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Czech Republic: Military Intelligence Under Fire

The Czech parliament is taking a controlling role in the country's scandal-ridden military intelligence service. As RFE/RL reports, the move follows revelations that a former senior Foreign Ministry official who is facing allegations of corruption and plotting to murder a journalist was working for military intelligence.

Prague, 7 August 2002 (RFE/RL) -- The Czech Republic's Military Intelligence Service, or VZS, has functioned for years as a largely independent body within the Defense Ministry.

Yesterday, Defense Minister Jaroslav Tvrdik agreed to a request by a committee of the Czech parliament to allow five deputies to have access to secret information involving military intelligence. This would give parliament, for the first time, an oversight role over military intelligence.

The VZS is in the spotlight following allegations that the former secretary-general of the Foreign Ministry, Karel Srba, had been a VZS agent code-named "Salima." Police arrested Srba and three alleged accomplices last month on suspicion of plotting to murder an investigative journalist, Sabina Slonkova. Slonkova writes about intelligence issues for the daily "Mlada fronta Dnes" and in the past had written several articles revealing Srba's allegedly corrupt activities.

Former Foreign Minister Jan Kavan, who a month ago was elected president of the United Nations General Assembly, says he was aware that Srba was working for military intelligence. But Kavan told "Mlada fronta Dnes" last week he had no idea what intelligence if any Srba was gathering at the ministry.

Kavan confirmed that former Prime Minister Milos Zeman's adviser and communist-era bureaucrat, Miroslav Slouf, had recommended that Kavan hire Srba as secretary-general at the Foreign Ministry. In that post, Srba had considerable authority over the purchase, rental, and lease of equipment and properties in the Czech Republic and abroad.

Srba resigned his post at the Foreign Ministry in April 2001 amid allegations, publicized by Slonkova, of corruption. At that time, Defense Minister Tvrdik allegedly ordered that VZS cease its collaboration with Srba.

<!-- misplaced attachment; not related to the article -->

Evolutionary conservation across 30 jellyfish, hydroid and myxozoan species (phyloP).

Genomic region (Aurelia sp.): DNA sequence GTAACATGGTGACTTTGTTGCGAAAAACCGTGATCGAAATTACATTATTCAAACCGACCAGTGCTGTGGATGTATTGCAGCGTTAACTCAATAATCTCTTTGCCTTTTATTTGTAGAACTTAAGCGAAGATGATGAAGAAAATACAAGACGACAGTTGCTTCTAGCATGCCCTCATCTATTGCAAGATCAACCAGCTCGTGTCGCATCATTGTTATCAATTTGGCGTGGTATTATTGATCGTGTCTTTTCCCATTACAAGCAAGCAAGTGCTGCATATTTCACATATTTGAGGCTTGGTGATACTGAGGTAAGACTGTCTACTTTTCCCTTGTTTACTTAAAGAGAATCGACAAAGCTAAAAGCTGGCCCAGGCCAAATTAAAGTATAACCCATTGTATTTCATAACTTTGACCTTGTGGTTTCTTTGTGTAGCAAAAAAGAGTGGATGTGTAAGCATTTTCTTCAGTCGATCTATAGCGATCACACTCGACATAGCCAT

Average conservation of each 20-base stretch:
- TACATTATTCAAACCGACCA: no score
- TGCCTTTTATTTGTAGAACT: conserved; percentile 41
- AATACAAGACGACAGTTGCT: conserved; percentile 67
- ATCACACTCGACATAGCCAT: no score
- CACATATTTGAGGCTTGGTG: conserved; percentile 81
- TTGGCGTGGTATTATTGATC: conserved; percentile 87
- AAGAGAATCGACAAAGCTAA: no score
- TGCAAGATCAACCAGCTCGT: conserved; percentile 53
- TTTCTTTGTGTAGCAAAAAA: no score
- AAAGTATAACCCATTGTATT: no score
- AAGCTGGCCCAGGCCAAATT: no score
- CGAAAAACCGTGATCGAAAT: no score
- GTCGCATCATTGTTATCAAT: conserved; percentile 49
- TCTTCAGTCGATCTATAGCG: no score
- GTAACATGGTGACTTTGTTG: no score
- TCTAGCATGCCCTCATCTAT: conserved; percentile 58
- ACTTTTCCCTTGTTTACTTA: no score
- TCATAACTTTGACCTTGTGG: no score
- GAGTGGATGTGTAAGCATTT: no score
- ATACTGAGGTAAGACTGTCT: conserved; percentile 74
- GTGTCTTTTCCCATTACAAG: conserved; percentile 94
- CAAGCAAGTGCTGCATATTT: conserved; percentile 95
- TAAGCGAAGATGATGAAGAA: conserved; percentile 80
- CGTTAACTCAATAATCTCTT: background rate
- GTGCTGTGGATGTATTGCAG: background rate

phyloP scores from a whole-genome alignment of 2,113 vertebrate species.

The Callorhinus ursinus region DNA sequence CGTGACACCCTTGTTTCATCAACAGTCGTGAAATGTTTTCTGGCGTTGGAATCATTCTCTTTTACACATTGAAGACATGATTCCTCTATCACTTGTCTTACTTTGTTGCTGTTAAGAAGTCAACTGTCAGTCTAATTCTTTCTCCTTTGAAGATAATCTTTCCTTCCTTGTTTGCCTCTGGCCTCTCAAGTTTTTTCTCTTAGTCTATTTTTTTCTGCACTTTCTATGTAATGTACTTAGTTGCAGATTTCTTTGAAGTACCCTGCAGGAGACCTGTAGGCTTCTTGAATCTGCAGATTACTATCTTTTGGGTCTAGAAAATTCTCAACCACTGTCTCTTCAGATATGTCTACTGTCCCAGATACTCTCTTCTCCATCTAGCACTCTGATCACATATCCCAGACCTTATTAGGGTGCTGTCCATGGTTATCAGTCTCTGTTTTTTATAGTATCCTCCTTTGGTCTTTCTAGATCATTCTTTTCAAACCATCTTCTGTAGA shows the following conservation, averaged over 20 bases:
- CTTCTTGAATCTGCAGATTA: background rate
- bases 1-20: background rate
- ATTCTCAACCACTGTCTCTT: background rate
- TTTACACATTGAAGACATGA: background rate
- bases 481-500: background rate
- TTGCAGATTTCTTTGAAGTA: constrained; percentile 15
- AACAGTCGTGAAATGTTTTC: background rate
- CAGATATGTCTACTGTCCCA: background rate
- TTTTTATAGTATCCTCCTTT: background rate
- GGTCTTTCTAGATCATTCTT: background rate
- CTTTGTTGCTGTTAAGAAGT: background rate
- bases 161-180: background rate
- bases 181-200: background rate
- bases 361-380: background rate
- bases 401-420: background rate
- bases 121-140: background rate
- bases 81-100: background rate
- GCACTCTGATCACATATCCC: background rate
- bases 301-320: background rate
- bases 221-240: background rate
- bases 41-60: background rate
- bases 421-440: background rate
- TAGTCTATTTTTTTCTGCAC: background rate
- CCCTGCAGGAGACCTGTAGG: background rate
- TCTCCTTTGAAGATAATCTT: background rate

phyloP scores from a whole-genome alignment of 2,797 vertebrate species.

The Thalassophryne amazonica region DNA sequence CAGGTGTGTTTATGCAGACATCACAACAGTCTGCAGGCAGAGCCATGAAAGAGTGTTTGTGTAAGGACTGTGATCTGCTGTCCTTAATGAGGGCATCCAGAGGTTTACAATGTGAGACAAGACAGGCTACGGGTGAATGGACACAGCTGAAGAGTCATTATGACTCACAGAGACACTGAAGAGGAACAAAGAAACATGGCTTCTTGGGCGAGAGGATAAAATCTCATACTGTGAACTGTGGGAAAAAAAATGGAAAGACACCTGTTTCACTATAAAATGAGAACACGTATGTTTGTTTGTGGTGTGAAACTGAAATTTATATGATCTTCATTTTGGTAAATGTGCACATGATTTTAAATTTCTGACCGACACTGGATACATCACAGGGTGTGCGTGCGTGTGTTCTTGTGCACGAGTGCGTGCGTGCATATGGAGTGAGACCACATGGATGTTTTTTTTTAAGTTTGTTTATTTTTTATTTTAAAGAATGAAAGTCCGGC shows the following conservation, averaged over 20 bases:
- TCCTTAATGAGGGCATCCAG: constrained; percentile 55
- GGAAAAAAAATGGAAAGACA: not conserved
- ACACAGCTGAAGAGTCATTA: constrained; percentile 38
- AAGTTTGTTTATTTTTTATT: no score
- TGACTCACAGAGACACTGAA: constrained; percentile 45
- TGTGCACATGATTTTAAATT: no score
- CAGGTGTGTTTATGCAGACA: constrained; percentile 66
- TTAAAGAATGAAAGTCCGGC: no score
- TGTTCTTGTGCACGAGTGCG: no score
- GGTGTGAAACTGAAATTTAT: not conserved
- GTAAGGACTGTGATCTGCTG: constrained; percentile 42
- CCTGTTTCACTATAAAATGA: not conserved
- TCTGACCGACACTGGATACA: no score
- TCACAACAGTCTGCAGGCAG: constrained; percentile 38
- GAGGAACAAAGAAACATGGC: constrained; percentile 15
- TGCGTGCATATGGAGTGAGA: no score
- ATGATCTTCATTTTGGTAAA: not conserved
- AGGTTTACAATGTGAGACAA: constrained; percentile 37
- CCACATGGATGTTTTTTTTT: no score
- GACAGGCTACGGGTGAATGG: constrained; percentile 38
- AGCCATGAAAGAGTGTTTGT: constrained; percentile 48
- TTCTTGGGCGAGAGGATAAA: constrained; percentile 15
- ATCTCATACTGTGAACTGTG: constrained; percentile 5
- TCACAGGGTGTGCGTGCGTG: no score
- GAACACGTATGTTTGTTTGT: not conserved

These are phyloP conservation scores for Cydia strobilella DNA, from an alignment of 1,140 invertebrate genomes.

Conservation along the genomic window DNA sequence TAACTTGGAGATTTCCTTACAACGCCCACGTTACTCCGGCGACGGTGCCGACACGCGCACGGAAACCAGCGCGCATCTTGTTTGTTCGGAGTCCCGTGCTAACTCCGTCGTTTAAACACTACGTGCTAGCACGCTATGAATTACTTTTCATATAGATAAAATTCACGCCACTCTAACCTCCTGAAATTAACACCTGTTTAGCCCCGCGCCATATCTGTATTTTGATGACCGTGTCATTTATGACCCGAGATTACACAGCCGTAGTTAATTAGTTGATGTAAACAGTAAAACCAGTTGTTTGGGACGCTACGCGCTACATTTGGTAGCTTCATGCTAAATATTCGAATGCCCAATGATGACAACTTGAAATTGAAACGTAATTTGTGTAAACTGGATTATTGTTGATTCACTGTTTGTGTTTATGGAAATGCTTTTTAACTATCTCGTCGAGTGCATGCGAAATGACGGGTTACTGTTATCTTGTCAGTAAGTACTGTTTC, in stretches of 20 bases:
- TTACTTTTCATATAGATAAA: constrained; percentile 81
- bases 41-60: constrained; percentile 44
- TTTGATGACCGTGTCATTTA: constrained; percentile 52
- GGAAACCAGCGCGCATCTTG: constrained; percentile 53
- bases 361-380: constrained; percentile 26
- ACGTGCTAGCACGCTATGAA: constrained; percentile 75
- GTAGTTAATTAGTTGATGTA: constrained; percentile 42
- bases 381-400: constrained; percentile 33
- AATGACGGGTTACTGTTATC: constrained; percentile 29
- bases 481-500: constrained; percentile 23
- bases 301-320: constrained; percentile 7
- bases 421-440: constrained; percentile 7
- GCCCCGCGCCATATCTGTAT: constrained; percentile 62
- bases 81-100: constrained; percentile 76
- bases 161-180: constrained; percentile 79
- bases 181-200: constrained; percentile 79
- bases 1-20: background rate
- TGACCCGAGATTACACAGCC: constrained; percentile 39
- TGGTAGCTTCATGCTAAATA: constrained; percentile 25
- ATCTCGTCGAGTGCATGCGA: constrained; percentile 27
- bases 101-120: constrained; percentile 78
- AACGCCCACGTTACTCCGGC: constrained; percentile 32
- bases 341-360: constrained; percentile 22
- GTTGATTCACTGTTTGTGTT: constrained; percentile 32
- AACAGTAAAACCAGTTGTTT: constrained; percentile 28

Tvrdik late last month fired VZS chief Andor Sandor after learning that Sandor's staff had failed to carry out Tvrdik's order to end the intelligence agency's collaboration with Srba. Tvrdik told the parliamentary defense committee yesterday he intends to appoint the commander of the Czech antichemical-warfare unit currently based in Kuwait, Josef Proks, to succeed Sandor as director of VZS.

It is unclear why VZS ignored the defense minister's order and kept Srba on as a registered agent. Some members of the intelligence community insist Srba had not been an active agent for years.

Tvrdik told parliament's defense and security committee, which met at his request in a secret session yesterday, that seven mid-level and senior officers at VZS violated the rules in connection with Srba and that some of them will be dismissed as a result. "So far, we have a feeling that there was a violation of service regulations and we are holding certain individuals responsible for concrete acts," Tvrdik said.

But he told reporters afterward that he sees no direct connection between the disorganization at VZS and the murder plot against Slonkova.

Committee chairman Jan Vidim expressed deeper concern, however, saying, "the information from within military intelligence is alarming and very wild."

Parliament is considering establishing a commission to investigate alleged corruption at the Foreign Ministry in contracts with outside vendors during the past six years. This is largely in response to the discovery by police during a search of Srba's home and car on 19 June of the equivalent of $1 million in cash, as well as a photograph of Slonkova with the word "liquidation" written on it. An associate of Srba's, Eva Tomsovicova, who is currently in investigative custody, said that she had collected kickbacks for Srba from contractors.

The proposal to establish a special commission is being pushed by the two parliamentary opposition parties, Vaclav Klaus's Civic Democrats (ODS) and the Communists (KSCM). However, Interior Minister Stanislav Gross of the ruling Social Democrats sees any attempt to set up a special commission as a political ploy. "It's political. It definitely has nothing to do with any attempt to investigate anything," Gross said.

Members of parliament from the Social Democrats' coalition partners, the Christian Democrats and Freedom Union, are divided over the need for a commission. Freedom Union deputy Hana Marvanova said: "My view is that the emphasis has to be on the investigation. It has to be up to the government and the executive [police]. But an investigative commission could contribute to a speedy investigation of the whole affair."

Meanwhile, the head of Czech police, Jiri Kolar, said that within the next few days, Srba will also be indicted on additional charges, noting that the entire case can be divided in two: violence involving the plot to murder Slonkova and economic crimes, chiefly bribery.

He said the investigation of the murder plot should be resolved by mid-September but a probe of Srba's economic activities will take longer. The Prague business daily "Hospodarske noviny," citing unnamed sources, today alleges that Srba maintained contacts with several arms dealers and "may have had more than just a friendly relationship with them."